• Community composition and biogeography of beetles and spiders across an elevational gradient in Denali National Park, Alaska

      Haberski, Adam; Sikes, Derek S.; Hollingsworth, Teresa; Armbruster, W. Scott (2020-08)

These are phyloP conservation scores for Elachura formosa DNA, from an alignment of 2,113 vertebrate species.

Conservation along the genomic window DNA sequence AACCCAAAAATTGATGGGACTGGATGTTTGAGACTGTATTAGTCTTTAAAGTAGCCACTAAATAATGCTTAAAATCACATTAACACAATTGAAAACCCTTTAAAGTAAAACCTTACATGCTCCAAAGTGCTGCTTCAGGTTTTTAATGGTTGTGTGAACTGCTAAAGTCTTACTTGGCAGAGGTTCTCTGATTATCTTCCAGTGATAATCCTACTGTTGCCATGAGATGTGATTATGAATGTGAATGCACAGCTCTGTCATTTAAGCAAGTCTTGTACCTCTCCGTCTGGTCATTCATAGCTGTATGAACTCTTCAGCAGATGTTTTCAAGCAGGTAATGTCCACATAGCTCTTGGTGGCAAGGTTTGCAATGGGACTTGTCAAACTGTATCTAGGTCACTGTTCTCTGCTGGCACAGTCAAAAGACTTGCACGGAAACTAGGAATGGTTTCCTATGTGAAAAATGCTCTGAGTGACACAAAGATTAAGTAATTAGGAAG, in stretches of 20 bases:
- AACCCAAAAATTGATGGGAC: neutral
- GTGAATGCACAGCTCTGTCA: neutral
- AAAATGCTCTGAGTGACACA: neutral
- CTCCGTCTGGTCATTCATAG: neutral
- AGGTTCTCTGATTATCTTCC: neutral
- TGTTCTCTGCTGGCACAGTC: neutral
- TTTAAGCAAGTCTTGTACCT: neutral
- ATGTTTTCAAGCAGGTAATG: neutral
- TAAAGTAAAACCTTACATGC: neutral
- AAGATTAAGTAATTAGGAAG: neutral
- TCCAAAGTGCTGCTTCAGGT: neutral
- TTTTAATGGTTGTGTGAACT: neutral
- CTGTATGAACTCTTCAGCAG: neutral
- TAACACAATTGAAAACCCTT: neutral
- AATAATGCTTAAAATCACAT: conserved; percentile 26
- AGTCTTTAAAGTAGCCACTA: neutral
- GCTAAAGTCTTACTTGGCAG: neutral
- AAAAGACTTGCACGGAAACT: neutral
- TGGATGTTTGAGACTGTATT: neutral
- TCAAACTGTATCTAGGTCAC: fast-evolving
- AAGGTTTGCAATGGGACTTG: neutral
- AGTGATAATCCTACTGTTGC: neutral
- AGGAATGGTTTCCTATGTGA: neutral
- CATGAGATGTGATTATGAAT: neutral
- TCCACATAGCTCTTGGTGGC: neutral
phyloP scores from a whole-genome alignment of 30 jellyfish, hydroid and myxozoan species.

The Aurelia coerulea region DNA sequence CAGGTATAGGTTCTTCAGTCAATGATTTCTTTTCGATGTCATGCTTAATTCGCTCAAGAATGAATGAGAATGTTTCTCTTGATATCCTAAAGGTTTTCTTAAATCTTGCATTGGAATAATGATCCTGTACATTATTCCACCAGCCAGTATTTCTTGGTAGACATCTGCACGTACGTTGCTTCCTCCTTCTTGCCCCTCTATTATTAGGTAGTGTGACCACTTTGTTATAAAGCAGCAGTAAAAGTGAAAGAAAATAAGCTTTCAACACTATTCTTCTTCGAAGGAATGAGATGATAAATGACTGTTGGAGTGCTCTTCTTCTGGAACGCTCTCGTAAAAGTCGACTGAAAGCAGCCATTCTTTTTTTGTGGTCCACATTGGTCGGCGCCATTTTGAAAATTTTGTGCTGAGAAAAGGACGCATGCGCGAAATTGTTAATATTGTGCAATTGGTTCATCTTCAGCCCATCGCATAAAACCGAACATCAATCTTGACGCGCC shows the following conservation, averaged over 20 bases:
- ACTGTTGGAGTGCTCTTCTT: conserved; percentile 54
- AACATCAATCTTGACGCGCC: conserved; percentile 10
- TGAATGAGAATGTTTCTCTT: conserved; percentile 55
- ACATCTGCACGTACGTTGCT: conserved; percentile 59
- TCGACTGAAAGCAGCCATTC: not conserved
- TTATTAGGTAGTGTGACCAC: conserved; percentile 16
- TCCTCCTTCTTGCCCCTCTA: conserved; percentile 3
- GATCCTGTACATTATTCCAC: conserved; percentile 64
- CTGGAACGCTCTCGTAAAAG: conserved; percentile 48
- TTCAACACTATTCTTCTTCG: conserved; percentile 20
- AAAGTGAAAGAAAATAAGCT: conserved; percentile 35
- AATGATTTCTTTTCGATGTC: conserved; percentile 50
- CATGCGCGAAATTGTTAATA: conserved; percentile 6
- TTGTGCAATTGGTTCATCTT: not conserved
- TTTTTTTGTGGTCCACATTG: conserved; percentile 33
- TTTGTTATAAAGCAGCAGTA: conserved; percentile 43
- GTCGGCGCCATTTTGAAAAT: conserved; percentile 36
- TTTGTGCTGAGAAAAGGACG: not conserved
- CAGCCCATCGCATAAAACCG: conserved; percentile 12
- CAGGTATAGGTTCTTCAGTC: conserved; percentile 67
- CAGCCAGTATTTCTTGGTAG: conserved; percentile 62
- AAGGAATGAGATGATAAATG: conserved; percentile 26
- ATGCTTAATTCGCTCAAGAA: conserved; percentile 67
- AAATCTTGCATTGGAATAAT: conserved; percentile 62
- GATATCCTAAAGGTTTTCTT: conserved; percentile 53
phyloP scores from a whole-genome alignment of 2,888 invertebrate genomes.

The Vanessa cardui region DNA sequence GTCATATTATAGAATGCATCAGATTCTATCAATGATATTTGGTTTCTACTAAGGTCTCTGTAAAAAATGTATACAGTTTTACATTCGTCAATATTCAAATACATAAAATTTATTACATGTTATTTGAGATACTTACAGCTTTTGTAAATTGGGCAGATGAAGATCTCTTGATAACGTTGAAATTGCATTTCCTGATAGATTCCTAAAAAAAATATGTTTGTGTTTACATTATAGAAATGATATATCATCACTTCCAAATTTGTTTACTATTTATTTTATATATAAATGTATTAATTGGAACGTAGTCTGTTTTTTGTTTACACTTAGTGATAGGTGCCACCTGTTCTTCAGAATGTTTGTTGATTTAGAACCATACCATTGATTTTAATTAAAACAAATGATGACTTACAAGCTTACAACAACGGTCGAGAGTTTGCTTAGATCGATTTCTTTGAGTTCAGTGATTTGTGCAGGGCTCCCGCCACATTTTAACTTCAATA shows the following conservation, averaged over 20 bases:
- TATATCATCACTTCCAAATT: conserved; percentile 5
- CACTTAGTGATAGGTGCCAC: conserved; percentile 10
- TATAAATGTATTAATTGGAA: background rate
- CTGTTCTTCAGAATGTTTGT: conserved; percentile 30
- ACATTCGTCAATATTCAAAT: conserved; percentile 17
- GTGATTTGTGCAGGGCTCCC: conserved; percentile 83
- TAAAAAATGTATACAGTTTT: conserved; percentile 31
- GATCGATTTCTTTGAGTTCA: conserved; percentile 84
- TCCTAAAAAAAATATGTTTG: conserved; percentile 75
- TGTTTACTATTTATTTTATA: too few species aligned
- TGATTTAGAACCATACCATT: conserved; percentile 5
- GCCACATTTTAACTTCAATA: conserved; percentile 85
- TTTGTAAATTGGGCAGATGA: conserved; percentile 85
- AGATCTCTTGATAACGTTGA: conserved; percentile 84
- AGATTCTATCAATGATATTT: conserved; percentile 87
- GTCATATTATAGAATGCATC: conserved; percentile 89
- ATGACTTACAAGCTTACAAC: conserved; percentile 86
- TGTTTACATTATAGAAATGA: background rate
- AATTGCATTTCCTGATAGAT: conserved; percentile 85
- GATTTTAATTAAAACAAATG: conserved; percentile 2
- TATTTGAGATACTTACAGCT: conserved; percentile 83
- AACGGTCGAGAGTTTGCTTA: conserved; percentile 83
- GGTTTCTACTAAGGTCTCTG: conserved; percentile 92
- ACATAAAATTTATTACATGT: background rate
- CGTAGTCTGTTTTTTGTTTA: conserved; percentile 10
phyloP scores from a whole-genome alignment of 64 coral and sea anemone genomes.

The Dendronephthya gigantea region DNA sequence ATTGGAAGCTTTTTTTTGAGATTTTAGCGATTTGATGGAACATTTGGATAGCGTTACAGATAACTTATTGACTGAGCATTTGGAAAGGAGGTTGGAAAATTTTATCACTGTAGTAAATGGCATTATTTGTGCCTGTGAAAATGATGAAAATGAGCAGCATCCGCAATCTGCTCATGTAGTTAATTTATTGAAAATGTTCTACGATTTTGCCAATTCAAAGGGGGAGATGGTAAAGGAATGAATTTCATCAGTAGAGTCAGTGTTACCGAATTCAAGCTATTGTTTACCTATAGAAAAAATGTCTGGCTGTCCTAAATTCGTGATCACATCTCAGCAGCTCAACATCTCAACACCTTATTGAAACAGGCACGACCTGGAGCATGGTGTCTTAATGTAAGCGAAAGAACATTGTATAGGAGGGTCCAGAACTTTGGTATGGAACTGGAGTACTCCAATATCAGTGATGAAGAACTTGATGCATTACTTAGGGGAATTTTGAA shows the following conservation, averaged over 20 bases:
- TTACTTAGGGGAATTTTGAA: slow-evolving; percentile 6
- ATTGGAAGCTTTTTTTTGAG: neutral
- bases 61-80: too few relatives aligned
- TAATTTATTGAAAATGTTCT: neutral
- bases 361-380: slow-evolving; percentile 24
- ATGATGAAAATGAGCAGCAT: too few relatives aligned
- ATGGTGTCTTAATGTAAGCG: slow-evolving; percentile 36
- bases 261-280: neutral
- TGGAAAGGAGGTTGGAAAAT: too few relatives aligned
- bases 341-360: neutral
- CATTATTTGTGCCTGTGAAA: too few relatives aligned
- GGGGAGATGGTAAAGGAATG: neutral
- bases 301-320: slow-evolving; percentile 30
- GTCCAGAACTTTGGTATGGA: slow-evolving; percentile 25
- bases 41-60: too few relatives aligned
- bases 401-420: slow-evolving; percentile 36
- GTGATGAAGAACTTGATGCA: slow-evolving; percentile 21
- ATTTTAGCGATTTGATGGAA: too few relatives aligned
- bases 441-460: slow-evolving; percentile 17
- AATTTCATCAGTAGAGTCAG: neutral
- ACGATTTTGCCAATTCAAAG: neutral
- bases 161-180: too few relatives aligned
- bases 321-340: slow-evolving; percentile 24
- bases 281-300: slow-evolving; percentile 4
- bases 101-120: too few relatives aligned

Anthropogenic climate change is rapidly altering alpine ecosystems in Alaska. Trees and woody shrubs are expanding upslope and displacing alpine tundra. As alpine tundra habitats shrink and fragment, arthropods and other animals face an increased risk of extirpation due to smaller population sizes and reduced geneflow. Arthropods--insects, spiders, and their relatives--are the most speciose component of the alpine fauna and perform key ecosystem services, such as pollination and nutrient cycling, and are food for vertebrates. Many species have responded by shifting their distribution to higher elevations, but species respond to change idiosyncratically, which could alter species interactions and disrupt communities. I compared beetle and spider communities along an elevational gradient in Denali National Park and Preserve, Alaska, an area with a complex biogeographic history and a poorly known arthropod fauna, in order to 1) examine differences in diversity, abundance, and community composition among forest, shrub, and alpine tundra habitats; 2) link the observed differences to abiotic factors relevant to climate change; and 3) test if shared habitat preferences lead to community-level patterns in geographic distribution. After three consecutive summers of sampling, I found that alpine tundra supports an unexpectedly diverse arthropod community with a high proportion of unique species and that vegetation cover and mean air temperature are strongly correlated with community composition. I therefore expect species losses among alpine tundra communities as shrubification continues. Community-level distribution patterns were not observed, but trends in the data point to a reduction of Holarctic distributions among forest-dwelling arthropods and an increased proportion of Beringian endemics among tundra species. This was the first systematic survey of Denali's terrestrial arthropods and added over 450 new park records.